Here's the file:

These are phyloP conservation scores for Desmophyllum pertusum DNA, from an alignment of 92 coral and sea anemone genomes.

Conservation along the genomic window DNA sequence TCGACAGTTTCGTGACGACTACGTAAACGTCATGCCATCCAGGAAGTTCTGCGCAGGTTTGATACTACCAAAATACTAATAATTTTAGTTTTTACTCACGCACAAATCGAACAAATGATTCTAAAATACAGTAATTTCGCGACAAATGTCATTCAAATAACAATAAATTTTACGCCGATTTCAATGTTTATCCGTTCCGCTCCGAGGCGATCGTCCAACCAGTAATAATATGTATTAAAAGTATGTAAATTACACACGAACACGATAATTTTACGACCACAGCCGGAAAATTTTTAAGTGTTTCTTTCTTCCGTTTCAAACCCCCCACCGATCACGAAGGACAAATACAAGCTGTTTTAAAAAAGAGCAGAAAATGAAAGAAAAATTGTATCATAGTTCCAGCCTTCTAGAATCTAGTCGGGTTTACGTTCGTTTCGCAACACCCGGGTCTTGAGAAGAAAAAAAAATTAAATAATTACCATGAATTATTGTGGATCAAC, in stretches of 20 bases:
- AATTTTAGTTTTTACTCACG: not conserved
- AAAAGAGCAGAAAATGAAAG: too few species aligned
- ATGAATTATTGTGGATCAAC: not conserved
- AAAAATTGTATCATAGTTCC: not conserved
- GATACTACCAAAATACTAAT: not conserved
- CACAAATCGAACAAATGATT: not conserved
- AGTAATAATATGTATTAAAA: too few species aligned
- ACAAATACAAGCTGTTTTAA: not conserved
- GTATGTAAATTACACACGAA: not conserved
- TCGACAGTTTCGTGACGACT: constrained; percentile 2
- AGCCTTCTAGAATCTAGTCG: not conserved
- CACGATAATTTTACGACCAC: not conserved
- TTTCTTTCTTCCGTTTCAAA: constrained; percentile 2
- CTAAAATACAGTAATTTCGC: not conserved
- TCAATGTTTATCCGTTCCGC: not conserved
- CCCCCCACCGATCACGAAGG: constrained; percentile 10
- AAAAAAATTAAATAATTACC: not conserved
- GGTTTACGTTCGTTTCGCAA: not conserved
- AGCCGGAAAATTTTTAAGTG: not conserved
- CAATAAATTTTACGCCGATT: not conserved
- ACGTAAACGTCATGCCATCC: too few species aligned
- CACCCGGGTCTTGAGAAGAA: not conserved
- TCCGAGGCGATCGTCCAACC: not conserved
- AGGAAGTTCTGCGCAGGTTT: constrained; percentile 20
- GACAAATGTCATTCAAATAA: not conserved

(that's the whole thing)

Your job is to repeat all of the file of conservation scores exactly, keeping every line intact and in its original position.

These are phyloP conservation scores for Desmophyllum pertusum DNA, from an alignment of 92 coral and sea anemone genomes.

Conservation along the genomic window DNA sequence TCGACAGTTTCGTGACGACTACGTAAACGTCATGCCATCCAGGAAGTTCTGCGCAGGTTTGATACTACCAAAATACTAATAATTTTAGTTTTTACTCACGCACAAATCGAACAAATGATTCTAAAATACAGTAATTTCGCGACAAATGTCATTCAAATAACAATAAATTTTACGCCGATTTCAATGTTTATCCGTTCCGCTCCGAGGCGATCGTCCAACCAGTAATAATATGTATTAAAAGTATGTAAATTACACACGAACACGATAATTTTACGACCACAGCCGGAAAATTTTTAAGTGTTTCTTTCTTCCGTTTCAAACCCCCCACCGATCACGAAGGACAAATACAAGCTGTTTTAAAAAAGAGCAGAAAATGAAAGAAAAATTGTATCATAGTTCCAGCCTTCTAGAATCTAGTCGGGTTTACGTTCGTTTCGCAACACCCGGGTCTTGAGAAGAAAAAAAAATTAAATAATTACCATGAATTATTGTGGATCAAC, in stretches of 20 bases:
- AATTTTAGTTTTTACTCACG: not conserved
- AAAAGAGCAGAAAATGAAAG: too few species aligned
- ATGAATTATTGTGGATCAAC: not conserved
- AAAAATTGTATCATAGTTCC: not conserved
- GATACTACCAAAATACTAAT: not conserved
- CACAAATCGAACAAATGATT: not conserved
- AGTAATAATATGTATTAAAA: too few species aligned
- ACAAATACAAGCTGTTTTAA: not conserved
- GTATGTAAATTACACACGAA: not conserved
- TCGACAGTTTCGTGACGACT: constrained; percentile 2
- AGCCTTCTAGAATCTAGTCG: not conserved
- CACGATAATTTTACGACCAC: not conserved
- TTTCTTTCTTCCGTTTCAAA: constrained; percentile 2
- CTAAAATACAGTAATTTCGC: not conserved
- TCAATGTTTATCCGTTCCGC: not conserved
- CCCCCCACCGATCACGAAGG: constrained; percentile 10
- AAAAAAATTAAATAATTACC: not conserved
- GGTTTACGTTCGTTTCGCAA: not conserved
- AGCCGGAAAATTTTTAAGTG: not conserved
- CAATAAATTTTACGCCGATT: not conserved
- ACGTAAACGTCATGCCATCC: too few species aligned
- CACCCGGGTCTTGAGAAGAA: not conserved
- TCCGAGGCGATCGTCCAACC: not conserved
- AGGAAGTTCTGCGCAGGTTT: constrained; percentile 20
- GACAAATGTCATTCAAATAA: not conserved